|On The Job|| |
Some of the developers hope to increase the SMP limit to 128 CPUs. If you're running Linux on a SMP computer, keep up to date with the latest kernel developments at www.kernel.org.
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Red Hat Enterprise Linux was released with Linux Kernel version 2.4.21. While it includes a number of features, or 'backports,' from Linux Kernel 2.6, I don't believe that you'll need to install the 2.6 kernel for the RHCE or RHCT exams. As always, monitor the Red Hat syllabus and requirements for the latest information.
Plug and play (PnP) refers to the capability of an operating system to automatically allocate hardware ports or addresses to specific devices such as hard drives, sound cards, or modems. Linux's ability to work with plug and play devices is somewhat less than perfect. For example, if you have the right network modules installed with the kernel, Linux may be able to automatically detect and install the drivers for a new network card in a PCMCIA slot. However, Linux does not automatically detect all printers; in this case, you may need to use the techniques discussed in Chapter 8 to install the appropriate print driver.
A plug and play system has three parts: the BIOS, the device, and the operating system. Unless all three work perfectly, problems can arise with plug and play. The BIOS has to allow the operating system to find the devices on your computer. Plug and play devices have to accept port and channel assignments from the operating system. And a plug and play operating system is constantly searching each connection for new hardware. Red Hat developed the kudzu utility to look for and configure any hardware changes when you boot Linux.
The unfortunate truth is that Linux doesn't handle plug and play as well as we may want. The main problem lies with plug and play support for devices that run on an ISA bus. ISA is a legacy technology from older IBM PCs, created without plug and play in mind, so support for it is complex.
PCI hardware is a different story. As Linux loads, device drivers can easily find PCI devices. However, conflicts may still arise with ISA devices. While Linux works well with many USB and IEEE 1394 devices, support for the latest USB 2.0 and IEEE 1394 hardware is still officially 'experimental' as of this writing.
The Linux plug and play subsystem may have problems with the newest computer devices or some very old ones. If you're having problems with the newest computer equipment, various Web sites are dedicated to offering help. For example, www.linmodems.org can help you configure many so-called 'winmodems,' and www.linux-usb.org can help you configure the latest USB equipment on Linux.
Many hardware conflicts with relatively old equipment are fairly simple to eliminate. There are three possible areas of conflict:
A physical hardware jumper is conflicting with another card.
Your ISA plug and play cards are not properly configured.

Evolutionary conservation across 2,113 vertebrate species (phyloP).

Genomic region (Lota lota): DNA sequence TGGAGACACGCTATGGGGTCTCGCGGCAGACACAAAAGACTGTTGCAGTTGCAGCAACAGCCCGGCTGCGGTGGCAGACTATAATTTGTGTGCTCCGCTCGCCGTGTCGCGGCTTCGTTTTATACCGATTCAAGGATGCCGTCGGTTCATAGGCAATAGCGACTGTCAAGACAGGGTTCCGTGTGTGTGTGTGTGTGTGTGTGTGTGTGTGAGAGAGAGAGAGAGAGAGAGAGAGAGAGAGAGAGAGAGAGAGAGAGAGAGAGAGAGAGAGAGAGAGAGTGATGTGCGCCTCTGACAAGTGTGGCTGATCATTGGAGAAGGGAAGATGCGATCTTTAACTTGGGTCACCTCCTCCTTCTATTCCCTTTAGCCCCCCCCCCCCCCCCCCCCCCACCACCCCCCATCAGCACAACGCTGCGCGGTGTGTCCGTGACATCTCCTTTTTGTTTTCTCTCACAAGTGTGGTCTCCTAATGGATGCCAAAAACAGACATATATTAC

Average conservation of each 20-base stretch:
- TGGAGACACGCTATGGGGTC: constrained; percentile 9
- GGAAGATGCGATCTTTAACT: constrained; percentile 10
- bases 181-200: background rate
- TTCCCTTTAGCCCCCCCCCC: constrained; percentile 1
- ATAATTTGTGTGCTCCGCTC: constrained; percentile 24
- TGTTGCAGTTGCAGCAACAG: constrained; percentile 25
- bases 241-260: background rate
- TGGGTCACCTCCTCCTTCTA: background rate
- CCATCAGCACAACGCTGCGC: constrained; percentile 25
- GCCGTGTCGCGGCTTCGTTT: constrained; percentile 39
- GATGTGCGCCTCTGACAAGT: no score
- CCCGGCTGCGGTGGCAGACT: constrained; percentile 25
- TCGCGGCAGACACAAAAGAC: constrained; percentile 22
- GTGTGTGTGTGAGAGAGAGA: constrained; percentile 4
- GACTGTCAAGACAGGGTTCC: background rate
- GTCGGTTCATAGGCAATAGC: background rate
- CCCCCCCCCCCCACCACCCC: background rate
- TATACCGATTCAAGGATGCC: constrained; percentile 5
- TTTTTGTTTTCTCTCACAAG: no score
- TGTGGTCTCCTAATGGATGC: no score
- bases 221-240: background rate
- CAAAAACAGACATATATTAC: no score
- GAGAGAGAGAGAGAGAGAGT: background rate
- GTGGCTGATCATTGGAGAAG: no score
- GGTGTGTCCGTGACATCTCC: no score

You are out of IRQs or other resources to add to your new device.
You can use the /proc files to check the currently used IRQ ports, I/O addresses, and DMA channels. For example, to check the occupied IRQs, the following command lists the devices that are loaded by the kernel:
# cat /proc/interrupts
If there is a conflict, the device is not loaded. You can quickly scan over the left side to see what interrupts are available. To get a list of used I/O addresses and DMA channels, issue the following commands:
# cat /proc/ioports # cat /proc/dma
The kernel included with Red Hat Enterprise Linux 3 and above should keep plug and play configuration problems to a minimum. When problems arise, two or more devices are probably trying to use the same IRQ, I/O, and/or DMA. In that case, one or both devices may not be loaded. It may take a little detective work to identify the troubled hardware; conflicts may prevent it from being listed in one of the associated /proc directory files. Then select one of the devices, and change its IRQ, I/O, and/or DMA to a free location.
This is usually a two-step process: first, change the settings on the card itself through physical jumpers or a diagnostic disk, as described in the next section. If Linux doesn't detect your changes, use the appropriate configuration utility, such as redhat-config-mouse, ifconfig, modprobe, or redhat-config-network, to change the settings on your device.
Generally, Linux should not have problems with PCI plug and play cards or USB devices. Linux should recognize them and set them up with appropriate IRQ ports, I/O addresses, and DMA channels. If you cannot see what your PCI cards are set to, you can type cat /proc/pci. If a PCI card that you're concerned about does not show up here, you may be out of IRQs. If you run out of IRQs, you may want to look into alternatives such as IEEE 1394 (also known as FireWire or iLink) or USB devices.
Closely related to plug and play are the latest computer power management standards, known as Advanced Configuration and Power Interface (ACPI) and Advanced Power Management (APM). Both are efforts to manage PC power consumption. As such, they are important tools to extend the lifetime of battery-operated devices such as laptop computers.
Microsoft has driven developments in both areas toward computers that can be easily suspended and reactivated from a minimum power state. Red Hat has incorporated some ACPI features from the 2.6 kernel in RHEL.
If you have problems with an ACPI computer, you can deactivate ACPI support with the acpi=off command to the kernel during the Red Hat Enterprise Linux boot or installation process.